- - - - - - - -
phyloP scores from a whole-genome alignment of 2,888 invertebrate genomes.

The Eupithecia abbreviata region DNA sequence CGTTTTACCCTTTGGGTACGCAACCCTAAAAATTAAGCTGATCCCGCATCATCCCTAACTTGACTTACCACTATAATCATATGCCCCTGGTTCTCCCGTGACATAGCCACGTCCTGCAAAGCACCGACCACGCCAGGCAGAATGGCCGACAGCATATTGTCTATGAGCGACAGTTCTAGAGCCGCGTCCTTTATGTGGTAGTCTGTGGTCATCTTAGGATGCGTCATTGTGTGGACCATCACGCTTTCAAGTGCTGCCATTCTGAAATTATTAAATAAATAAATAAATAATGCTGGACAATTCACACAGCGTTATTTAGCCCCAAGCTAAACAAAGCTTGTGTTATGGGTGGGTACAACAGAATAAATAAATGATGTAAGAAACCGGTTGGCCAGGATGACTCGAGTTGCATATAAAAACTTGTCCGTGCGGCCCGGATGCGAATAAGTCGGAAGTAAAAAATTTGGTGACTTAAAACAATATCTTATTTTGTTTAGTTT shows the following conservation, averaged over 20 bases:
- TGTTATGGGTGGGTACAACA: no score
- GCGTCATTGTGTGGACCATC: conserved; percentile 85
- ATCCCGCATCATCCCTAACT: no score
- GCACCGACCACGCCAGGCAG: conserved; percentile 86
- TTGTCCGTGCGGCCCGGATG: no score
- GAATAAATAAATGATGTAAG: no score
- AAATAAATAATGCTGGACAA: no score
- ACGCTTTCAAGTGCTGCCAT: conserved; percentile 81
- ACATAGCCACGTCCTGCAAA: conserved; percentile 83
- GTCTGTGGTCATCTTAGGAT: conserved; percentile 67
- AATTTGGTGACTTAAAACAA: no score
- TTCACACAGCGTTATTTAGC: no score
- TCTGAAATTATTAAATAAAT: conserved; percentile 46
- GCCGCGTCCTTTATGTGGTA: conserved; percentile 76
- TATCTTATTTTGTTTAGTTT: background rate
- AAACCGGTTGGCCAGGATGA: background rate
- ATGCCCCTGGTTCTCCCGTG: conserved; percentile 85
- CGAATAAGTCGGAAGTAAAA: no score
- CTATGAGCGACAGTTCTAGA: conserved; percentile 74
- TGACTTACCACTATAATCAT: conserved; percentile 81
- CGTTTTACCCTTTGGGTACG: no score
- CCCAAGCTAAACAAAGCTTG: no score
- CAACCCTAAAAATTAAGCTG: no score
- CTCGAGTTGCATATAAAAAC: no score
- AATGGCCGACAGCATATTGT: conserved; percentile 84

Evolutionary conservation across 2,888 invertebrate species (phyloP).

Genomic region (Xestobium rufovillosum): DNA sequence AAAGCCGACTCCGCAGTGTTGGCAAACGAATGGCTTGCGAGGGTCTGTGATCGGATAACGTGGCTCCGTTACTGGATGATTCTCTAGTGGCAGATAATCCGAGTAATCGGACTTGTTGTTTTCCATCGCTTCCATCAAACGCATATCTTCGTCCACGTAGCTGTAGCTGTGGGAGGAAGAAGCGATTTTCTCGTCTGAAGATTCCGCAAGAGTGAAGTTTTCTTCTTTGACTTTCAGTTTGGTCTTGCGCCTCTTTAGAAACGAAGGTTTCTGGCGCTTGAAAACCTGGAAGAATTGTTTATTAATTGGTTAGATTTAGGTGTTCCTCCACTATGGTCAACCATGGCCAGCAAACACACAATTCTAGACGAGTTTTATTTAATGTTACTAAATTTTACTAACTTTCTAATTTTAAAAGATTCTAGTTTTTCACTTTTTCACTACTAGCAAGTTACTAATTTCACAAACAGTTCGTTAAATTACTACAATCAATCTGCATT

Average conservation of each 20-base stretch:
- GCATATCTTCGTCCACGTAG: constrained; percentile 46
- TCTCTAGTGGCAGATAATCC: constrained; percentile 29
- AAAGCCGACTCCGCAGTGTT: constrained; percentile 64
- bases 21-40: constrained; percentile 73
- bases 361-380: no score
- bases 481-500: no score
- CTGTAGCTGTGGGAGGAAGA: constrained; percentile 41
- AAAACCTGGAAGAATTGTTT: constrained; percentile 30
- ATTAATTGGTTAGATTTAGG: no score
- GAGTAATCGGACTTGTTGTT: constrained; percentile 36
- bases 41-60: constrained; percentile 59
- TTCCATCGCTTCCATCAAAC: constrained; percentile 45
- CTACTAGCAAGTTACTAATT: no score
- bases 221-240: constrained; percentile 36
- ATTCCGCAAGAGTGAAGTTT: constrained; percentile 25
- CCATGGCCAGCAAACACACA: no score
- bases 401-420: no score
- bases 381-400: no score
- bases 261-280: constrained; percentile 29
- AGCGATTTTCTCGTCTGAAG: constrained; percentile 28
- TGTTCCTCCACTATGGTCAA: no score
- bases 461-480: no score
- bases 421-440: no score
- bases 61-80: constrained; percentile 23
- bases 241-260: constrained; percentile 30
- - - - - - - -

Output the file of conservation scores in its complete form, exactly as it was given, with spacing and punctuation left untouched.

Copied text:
phyloP scores from a whole-genome alignment of 2,888 invertebrate genomes.

The Eupithecia abbreviata region DNA sequence CGTTTTACCCTTTGGGTACGCAACCCTAAAAATTAAGCTGATCCCGCATCATCCCTAACTTGACTTACCACTATAATCATATGCCCCTGGTTCTCCCGTGACATAGCCACGTCCTGCAAAGCACCGACCACGCCAGGCAGAATGGCCGACAGCATATTGTCTATGAGCGACAGTTCTAGAGCCGCGTCCTTTATGTGGTAGTCTGTGGTCATCTTAGGATGCGTCATTGTGTGGACCATCACGCTTTCAAGTGCTGCCATTCTGAAATTATTAAATAAATAAATAAATAATGCTGGACAATTCACACAGCGTTATTTAGCCCCAAGCTAAACAAAGCTTGTGTTATGGGTGGGTACAACAGAATAAATAAATGATGTAAGAAACCGGTTGGCCAGGATGACTCGAGTTGCATATAAAAACTTGTCCGTGCGGCCCGGATGCGAATAAGTCGGAAGTAAAAAATTTGGTGACTTAAAACAATATCTTATTTTGTTTAGTTT shows the following conservation, averaged over 20 bases:
- TGTTATGGGTGGGTACAACA: no score
- GCGTCATTGTGTGGACCATC: conserved; percentile 85
- ATCCCGCATCATCCCTAACT: no score
- GCACCGACCACGCCAGGCAG: conserved; percentile 86
- TTGTCCGTGCGGCCCGGATG: no score
- GAATAAATAAATGATGTAAG: no score
- AAATAAATAATGCTGGACAA: no score
- ACGCTTTCAAGTGCTGCCAT: conserved; percentile 81
- ACATAGCCACGTCCTGCAAA: conserved; percentile 83
- GTCTGTGGTCATCTTAGGAT: conserved; percentile 67
- AATTTGGTGACTTAAAACAA: no score
- TTCACACAGCGTTATTTAGC: no score
- TCTGAAATTATTAAATAAAT: conserved; percentile 46
- GCCGCGTCCTTTATGTGGTA: conserved; percentile 76
- TATCTTATTTTGTTTAGTTT: background rate
- AAACCGGTTGGCCAGGATGA: background rate
- ATGCCCCTGGTTCTCCCGTG: conserved; percentile 85
- CGAATAAGTCGGAAGTAAAA: no score
- CTATGAGCGACAGTTCTAGA: conserved; percentile 74
- TGACTTACCACTATAATCAT: conserved; percentile 81
- CGTTTTACCCTTTGGGTACG: no score
- CCCAAGCTAAACAAAGCTTG: no score
- CAACCCTAAAAATTAAGCTG: no score
- CTCGAGTTGCATATAAAAAC: no score
- AATGGCCGACAGCATATTGT: conserved; percentile 84

Evolutionary conservation across 2,888 invertebrate species (phyloP).

Genomic region (Xestobium rufovillosum): DNA sequence AAAGCCGACTCCGCAGTGTTGGCAAACGAATGGCTTGCGAGGGTCTGTGATCGGATAACGTGGCTCCGTTACTGGATGATTCTCTAGTGGCAGATAATCCGAGTAATCGGACTTGTTGTTTTCCATCGCTTCCATCAAACGCATATCTTCGTCCACGTAGCTGTAGCTGTGGGAGGAAGAAGCGATTTTCTCGTCTGAAGATTCCGCAAGAGTGAAGTTTTCTTCTTTGACTTTCAGTTTGGTCTTGCGCCTCTTTAGAAACGAAGGTTTCTGGCGCTTGAAAACCTGGAAGAATTGTTTATTAATTGGTTAGATTTAGGTGTTCCTCCACTATGGTCAACCATGGCCAGCAAACACACAATTCTAGACGAGTTTTATTTAATGTTACTAAATTTTACTAACTTTCTAATTTTAAAAGATTCTAGTTTTTCACTTTTTCACTACTAGCAAGTTACTAATTTCACAAACAGTTCGTTAAATTACTACAATCAATCTGCATT

Average conservation of each 20-base stretch:
- GCATATCTTCGTCCACGTAG: constrained; percentile 46
- TCTCTAGTGGCAGATAATCC: constrained; percentile 29
- AAAGCCGACTCCGCAGTGTT: constrained; percentile 64
- bases 21-40: constrained; percentile 73
- bases 361-380: no score
- bases 481-500: no score
- CTGTAGCTGTGGGAGGAAGA: constrained; percentile 41
- AAAACCTGGAAGAATTGTTT: constrained; percentile 30
- ATTAATTGGTTAGATTTAGG: no score
- GAGTAATCGGACTTGTTGTT: constrained; percentile 36
- bases 41-60: constrained; percentile 59
- TTCCATCGCTTCCATCAAAC: constrained; percentile 45
- CTACTAGCAAGTTACTAATT: no score
- bases 221-240: constrained; percentile 36
- ATTCCGCAAGAGTGAAGTTT: constrained; percentile 25
- CCATGGCCAGCAAACACACA: no score
- bases 401-420: no score
- bases 381-400: no score
- bases 261-280: constrained; percentile 29
- AGCGATTTTCTCGTCTGAAG: constrained; percentile 28
- TGTTCCTCCACTATGGTCAA: no score
- bases 461-480: no score
- bases 421-440: no score
- bases 61-80: constrained; percentile 23
- bases 241-260: constrained; percentile 30